For Rep. Bishop and the minority party, who have voted against nearly every single amendment, public opposition to constitutional changes should inform the strides of policymakers.
“We feel that the voters have been really clear that there isn’t a strong interest in changing the Constitution and that there are inherent risks in every direction,” Bishop said, speaking about Democrats’ resistance to passing constitutional amendments. “We feel like that is wasting our legislative time, even to put it on the ballot to solve a problem that Montanans haven’t told us they have.”
“There seems to be a comfort level with the level of checks and balances in the system as it exists now,” Banville said. “There isn’t this overwhelming sense that the system is broken and that we need to change the system in Montana.”
Banville referenced a 2006 constitutional amendment proposal that would have changed the name of the “Office of the State Auditor” to the “Office of the State Insurance Commissioner” to better reflect the purpose of the office, an amendment that he said “went down in flaming defeat.” The proposal was defeated by more than 100,000 votes.
“There’s a sort of, ‘Things that are okay the way they are, and you’ve got to convince me we need to change it’” in Montana, Banville said.
Despite the record number of amendments Republican legislators introduced this session, nearly every single one has failed to garner enough Republican votes to land on the ballot next election cycle.
House Bill 551, which would allow for concealed firearm carry, lost three Republican votes in the House on Monday, requiring the support of one Democrat in order to pass in the Senate, an extremely unlikely prospect. House Bill 915, which would do away with Supreme Court elections, lost four Republican House votes. House Bill 517, which would impact the autonomy of the Board of Regents, lost seven Republican votes.
Bills that would implement a “right to hunt” in the Constitution and change redistricting in the state also fell short of Republican votes, rendering them effectively dead as of early this week. An amendment to secure the office of county sheriff failed on second and third reading in the Senate.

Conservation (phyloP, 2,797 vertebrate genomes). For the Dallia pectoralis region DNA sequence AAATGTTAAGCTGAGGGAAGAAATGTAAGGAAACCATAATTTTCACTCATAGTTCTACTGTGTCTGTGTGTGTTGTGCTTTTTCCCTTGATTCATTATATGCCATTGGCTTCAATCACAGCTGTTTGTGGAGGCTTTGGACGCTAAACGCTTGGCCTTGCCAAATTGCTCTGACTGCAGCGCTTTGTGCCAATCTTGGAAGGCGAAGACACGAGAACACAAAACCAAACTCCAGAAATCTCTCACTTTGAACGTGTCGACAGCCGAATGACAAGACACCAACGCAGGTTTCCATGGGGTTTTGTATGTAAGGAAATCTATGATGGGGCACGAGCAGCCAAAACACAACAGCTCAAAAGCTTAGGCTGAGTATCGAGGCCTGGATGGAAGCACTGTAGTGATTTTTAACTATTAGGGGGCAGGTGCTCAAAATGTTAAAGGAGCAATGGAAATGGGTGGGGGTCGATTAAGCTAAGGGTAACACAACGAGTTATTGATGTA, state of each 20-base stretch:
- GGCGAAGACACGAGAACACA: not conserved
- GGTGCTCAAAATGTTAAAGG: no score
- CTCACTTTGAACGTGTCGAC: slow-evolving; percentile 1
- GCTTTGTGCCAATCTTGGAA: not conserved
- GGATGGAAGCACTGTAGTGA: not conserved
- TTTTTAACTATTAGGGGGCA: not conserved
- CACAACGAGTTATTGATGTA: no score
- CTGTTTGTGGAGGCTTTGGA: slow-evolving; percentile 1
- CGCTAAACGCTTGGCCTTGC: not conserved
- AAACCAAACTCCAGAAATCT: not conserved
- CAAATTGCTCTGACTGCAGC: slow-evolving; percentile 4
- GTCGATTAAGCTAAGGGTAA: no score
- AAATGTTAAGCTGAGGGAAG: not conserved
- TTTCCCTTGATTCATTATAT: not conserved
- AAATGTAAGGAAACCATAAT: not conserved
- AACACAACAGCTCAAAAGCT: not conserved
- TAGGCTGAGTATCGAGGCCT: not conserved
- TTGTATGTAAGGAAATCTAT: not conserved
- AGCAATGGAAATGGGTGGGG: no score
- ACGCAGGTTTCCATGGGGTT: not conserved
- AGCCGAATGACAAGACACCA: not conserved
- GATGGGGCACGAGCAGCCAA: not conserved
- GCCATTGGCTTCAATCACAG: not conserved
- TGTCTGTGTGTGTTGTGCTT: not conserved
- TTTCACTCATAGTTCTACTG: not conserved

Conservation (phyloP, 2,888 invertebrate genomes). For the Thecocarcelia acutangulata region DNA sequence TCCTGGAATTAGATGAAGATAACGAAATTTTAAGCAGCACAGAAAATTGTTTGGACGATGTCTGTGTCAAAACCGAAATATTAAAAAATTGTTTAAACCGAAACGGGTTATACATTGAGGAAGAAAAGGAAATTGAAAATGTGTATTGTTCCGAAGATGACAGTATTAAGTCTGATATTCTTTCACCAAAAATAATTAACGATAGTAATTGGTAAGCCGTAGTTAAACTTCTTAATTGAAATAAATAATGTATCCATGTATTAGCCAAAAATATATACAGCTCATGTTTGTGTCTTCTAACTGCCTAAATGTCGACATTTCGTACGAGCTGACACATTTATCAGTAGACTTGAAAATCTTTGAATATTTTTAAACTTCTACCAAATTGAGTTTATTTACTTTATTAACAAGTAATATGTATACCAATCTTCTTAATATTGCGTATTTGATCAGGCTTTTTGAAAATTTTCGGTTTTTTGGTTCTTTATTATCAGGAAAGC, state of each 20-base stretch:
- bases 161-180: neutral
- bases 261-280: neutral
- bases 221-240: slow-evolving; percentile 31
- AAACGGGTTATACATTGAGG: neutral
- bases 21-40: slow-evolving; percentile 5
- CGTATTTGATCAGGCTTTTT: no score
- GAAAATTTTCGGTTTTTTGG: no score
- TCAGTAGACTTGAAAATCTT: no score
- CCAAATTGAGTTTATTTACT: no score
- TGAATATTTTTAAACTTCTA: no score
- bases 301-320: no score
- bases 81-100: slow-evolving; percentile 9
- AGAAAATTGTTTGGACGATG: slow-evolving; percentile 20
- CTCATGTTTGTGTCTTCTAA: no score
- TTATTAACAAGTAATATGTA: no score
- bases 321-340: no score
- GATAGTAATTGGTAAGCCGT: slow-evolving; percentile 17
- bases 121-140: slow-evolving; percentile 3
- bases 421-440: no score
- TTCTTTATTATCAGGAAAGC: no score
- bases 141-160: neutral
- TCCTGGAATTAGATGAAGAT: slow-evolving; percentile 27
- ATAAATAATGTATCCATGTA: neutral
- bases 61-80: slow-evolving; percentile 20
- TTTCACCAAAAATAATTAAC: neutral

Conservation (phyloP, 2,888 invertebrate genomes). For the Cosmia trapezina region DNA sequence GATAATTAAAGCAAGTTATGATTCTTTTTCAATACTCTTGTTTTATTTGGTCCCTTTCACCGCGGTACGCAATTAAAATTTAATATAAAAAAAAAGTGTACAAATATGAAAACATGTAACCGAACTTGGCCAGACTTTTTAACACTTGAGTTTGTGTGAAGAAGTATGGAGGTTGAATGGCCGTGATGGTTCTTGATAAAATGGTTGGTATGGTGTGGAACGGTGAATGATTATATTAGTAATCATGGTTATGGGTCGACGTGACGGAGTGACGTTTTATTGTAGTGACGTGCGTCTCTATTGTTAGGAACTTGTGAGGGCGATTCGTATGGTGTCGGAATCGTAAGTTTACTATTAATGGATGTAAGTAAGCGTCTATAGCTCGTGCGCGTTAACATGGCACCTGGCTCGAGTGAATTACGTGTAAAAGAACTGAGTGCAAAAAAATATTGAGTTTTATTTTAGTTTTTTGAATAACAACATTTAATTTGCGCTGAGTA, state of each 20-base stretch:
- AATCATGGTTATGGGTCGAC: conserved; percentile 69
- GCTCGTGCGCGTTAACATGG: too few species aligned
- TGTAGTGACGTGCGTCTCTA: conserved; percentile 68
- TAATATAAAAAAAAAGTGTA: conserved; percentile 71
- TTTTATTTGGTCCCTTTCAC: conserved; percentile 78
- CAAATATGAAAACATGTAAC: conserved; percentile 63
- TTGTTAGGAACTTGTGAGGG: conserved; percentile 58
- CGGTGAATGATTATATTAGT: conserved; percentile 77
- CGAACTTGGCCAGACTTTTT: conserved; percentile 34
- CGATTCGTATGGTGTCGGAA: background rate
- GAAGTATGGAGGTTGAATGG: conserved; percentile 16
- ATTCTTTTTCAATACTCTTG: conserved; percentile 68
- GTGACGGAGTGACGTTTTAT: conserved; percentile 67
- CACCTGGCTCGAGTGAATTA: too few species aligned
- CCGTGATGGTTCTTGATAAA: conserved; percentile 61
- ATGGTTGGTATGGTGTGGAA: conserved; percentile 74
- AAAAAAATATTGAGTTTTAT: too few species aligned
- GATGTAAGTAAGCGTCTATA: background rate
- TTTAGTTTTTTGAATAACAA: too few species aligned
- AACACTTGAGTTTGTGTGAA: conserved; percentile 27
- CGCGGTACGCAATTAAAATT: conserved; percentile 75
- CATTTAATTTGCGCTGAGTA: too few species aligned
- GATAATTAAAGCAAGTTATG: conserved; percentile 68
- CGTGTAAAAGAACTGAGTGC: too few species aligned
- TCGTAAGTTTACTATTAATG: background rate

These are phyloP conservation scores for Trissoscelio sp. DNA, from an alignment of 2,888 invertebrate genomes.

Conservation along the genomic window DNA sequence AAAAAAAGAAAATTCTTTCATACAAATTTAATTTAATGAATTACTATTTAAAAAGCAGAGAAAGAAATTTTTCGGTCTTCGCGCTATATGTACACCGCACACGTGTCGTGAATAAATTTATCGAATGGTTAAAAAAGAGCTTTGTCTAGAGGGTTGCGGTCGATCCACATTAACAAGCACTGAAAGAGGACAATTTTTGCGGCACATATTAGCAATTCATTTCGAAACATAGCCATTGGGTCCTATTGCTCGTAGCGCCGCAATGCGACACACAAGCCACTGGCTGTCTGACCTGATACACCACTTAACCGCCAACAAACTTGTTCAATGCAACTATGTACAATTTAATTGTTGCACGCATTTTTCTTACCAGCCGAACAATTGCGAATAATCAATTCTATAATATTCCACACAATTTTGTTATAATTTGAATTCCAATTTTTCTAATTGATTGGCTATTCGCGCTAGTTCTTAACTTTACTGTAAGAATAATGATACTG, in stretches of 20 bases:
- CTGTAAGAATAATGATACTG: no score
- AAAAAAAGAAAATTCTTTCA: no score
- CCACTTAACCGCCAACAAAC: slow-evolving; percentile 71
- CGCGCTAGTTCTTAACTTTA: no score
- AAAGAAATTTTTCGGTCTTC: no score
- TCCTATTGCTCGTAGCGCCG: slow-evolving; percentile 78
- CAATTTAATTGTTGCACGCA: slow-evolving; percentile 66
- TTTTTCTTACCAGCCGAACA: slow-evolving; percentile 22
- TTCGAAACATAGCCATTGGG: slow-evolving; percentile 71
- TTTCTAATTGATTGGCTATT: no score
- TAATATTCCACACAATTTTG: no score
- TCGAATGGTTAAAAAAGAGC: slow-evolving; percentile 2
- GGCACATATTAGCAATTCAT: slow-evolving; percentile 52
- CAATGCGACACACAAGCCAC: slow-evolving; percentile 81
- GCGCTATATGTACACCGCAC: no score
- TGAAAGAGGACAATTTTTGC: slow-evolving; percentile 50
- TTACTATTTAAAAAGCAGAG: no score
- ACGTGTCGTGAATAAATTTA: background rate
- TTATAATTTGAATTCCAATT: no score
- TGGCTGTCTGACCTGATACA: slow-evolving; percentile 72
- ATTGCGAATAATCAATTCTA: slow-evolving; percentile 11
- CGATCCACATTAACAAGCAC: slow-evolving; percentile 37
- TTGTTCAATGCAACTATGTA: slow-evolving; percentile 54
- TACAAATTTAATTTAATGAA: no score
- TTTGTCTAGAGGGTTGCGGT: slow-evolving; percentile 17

Senate Bill 563, which would establish a mental health trust fund in the state of Montana and has seen bipartisan support, is the only amendment proposal that remains truly viable.
For Banville, the failure of these amendments despite a Republican supermajority raises questions over the strategy of the GOP going forward.
“What this does is it just highlights the fact that not all Republicans think the same. Oftentimes, Republicans, or any party in power, doesn’t want that to be the message. It really highlights the fact that there are divisions within the party.”
“Do you keep trying to change things structurally because it’s so important to change them structurally? Or do you stop because you can still get a lot done and it feels less fractured than if you’re spending time fighting each other on some of these amendments? That will be the big question,” Banville added.
As Gov. Forrest Anderson concluded his remarks, he addressed the 1972 delegates of the Constitutional Convention once again.
“There are those who consider this Constitutional Convention to be an extension of the legislative process. And they would make it the responsibility of this Assembly to decide issue; of present importance — now and forever. I believe, if this is allowed to happen, the intent of the Constitution will be compromised and its hope of success will be destroyed,” Anderson said. “You are here to write a constitution — not a body of statutes. And this document must withstand the seasons of history — not just the climate of current opinion.”